Inspired by Pope John Paul II

john paul verticalGrowing up, my friends and I were admirers of Pope John Paul II, whose feast day is Oct. 22. The saint also happens to be my namesake. We loved him because he was larger than life and he wanted to know the youths of the world. Yet, as much as he traveled during his pontificate, he was still inaccessible to most of us. As a saint, he has become much closer to me, and I’ve found it easier to know him personally.

John Paul II waves after arriving at Miami International Airport in 1987. JOE RIMKUS JR. | CNS

One lesson I have learned from this great saint is the importance of good culture. During World War II, Pope John Paul II risked his life reciting plays and poetry by candlelight in clandestine gatherings. As a performer for the Rhapsodic Theater, Pope John Paul II fought the ugliness of Nazism with the beauty of patriotic art, and wrote his own original plays and poetry. He was not a passive consumer, but an active participant in the art that he cherished.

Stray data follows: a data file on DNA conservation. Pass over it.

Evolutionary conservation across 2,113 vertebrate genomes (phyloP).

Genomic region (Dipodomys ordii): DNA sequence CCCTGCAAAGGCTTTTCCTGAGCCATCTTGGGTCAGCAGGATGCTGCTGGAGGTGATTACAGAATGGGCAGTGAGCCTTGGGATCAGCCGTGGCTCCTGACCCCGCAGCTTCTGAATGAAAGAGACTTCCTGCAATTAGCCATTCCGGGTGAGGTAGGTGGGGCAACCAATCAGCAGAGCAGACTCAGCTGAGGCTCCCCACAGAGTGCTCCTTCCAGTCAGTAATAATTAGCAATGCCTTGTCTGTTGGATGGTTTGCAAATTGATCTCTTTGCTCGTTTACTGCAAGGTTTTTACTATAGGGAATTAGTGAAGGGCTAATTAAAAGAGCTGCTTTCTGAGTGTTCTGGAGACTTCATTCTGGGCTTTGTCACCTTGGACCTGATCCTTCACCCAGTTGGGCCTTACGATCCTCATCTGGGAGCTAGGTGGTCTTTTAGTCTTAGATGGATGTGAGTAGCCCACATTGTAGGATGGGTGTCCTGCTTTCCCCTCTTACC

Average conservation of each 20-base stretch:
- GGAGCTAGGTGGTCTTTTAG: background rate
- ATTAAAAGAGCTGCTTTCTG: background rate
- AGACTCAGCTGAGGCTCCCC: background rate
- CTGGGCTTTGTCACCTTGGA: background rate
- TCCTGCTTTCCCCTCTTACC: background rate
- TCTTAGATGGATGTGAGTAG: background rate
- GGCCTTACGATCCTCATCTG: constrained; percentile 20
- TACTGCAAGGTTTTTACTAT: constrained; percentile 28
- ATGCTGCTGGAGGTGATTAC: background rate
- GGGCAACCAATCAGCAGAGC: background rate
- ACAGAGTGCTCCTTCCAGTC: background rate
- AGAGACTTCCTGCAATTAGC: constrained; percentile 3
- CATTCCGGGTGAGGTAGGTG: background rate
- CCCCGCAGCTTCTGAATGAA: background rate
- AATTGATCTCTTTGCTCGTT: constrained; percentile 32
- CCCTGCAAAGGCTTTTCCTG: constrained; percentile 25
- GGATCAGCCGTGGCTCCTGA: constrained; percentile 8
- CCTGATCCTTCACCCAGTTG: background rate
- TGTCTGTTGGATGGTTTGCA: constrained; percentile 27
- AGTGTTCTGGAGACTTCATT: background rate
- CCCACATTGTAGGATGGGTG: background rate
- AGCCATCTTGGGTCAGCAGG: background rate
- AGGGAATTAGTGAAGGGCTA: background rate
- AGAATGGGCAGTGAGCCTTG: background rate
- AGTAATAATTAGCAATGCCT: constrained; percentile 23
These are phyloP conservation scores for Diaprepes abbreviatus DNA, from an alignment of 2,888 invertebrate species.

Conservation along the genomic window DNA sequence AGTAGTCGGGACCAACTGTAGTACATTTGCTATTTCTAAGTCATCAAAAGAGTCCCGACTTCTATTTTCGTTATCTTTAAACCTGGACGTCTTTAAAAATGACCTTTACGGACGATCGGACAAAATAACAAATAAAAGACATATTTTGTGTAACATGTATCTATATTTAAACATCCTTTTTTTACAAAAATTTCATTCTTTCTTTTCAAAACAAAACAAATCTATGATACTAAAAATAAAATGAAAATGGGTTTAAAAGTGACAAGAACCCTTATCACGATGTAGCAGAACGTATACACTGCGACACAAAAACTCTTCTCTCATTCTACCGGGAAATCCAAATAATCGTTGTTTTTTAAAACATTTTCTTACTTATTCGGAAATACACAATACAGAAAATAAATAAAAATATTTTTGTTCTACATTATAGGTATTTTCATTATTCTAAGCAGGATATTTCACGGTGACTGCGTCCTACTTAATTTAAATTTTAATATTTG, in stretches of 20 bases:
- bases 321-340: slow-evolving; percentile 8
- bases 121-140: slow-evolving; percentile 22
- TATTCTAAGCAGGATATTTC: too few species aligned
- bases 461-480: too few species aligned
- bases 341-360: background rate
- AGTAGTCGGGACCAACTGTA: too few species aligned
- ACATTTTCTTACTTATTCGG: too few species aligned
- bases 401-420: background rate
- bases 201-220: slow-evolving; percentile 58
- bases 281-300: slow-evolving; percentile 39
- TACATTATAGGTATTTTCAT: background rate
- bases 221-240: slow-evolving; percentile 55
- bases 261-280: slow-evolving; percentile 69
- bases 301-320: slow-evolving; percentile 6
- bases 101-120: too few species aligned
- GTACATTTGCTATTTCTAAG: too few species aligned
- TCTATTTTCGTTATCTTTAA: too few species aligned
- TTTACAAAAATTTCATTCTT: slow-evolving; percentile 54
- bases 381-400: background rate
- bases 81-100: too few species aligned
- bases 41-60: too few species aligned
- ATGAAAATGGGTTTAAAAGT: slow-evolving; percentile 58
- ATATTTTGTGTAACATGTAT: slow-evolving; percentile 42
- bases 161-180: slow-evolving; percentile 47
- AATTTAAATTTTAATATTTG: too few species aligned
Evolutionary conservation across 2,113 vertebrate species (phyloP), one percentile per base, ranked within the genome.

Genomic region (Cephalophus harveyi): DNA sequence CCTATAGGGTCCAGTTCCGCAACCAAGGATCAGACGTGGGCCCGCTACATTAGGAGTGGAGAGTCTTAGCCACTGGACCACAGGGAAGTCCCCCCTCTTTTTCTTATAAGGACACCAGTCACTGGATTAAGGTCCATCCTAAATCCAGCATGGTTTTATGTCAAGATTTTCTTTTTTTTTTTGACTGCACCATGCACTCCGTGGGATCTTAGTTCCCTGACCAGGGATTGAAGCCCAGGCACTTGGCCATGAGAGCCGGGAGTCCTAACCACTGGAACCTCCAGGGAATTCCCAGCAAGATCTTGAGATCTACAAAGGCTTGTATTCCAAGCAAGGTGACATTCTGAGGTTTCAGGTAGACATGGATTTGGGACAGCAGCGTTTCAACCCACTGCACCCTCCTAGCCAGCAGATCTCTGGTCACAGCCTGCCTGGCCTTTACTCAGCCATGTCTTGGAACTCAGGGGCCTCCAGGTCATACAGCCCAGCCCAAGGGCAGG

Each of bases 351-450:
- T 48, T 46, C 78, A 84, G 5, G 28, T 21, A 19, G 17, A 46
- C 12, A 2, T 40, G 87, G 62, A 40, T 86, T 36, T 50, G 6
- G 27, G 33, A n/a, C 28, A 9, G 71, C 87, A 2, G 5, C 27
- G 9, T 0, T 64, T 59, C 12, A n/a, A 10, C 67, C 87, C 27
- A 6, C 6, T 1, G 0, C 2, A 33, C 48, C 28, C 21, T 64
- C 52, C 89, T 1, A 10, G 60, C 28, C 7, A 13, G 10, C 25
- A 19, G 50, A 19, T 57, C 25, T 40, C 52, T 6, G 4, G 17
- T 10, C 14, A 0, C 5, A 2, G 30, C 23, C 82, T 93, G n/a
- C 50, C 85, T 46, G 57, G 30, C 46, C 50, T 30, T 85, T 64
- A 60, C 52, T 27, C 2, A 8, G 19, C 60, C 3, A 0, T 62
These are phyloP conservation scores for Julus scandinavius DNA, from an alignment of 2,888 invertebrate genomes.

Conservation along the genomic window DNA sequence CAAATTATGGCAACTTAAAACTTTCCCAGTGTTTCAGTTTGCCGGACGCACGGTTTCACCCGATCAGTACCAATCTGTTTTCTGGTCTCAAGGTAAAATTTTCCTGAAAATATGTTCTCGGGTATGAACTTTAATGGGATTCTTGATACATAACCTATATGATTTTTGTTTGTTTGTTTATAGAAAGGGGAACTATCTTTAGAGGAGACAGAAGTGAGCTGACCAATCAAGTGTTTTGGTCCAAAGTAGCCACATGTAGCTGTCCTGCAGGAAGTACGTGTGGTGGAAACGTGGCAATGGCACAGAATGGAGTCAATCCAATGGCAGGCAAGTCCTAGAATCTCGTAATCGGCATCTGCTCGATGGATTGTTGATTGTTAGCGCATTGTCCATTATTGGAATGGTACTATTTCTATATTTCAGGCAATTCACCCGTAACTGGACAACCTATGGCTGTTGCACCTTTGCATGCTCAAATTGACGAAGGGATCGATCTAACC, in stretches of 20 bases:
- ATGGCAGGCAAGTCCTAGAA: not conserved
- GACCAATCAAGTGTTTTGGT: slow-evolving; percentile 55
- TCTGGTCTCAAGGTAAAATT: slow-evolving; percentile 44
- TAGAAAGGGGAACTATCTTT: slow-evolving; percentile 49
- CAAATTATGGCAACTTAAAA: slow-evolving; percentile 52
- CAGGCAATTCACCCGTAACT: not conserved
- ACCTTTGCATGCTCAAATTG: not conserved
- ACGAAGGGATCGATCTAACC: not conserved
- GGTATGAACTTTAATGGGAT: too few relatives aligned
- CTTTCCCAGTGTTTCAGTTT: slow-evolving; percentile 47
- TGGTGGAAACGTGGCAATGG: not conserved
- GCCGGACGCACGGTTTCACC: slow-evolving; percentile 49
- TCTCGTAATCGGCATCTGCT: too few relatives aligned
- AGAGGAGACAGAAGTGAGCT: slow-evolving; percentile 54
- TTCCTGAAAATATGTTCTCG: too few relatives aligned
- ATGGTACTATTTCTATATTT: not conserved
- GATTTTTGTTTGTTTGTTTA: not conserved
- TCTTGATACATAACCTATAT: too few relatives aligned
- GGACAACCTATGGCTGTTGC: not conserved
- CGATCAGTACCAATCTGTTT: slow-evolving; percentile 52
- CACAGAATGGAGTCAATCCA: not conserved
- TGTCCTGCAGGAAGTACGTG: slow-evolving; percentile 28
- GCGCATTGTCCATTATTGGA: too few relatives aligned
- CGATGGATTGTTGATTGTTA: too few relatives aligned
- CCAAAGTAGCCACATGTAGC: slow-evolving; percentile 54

As we look at our daily surroundings and examine our culture, there is clearly an absence of true beauty. Let’s turn to Pope John Paul II for help on two levels: when examining what music, movies or games are deserving of our time and attention; and to discern how we ourselves can contribute to a proliferation of beauty in our art and culture.

Heisler, from St. John the Baptist Church in Front Royal, is in his second year of theological studies at St. Charles Borromeo Seminary in Wynnewood, Pa. 

 

© Arlington Catholic Herald 2018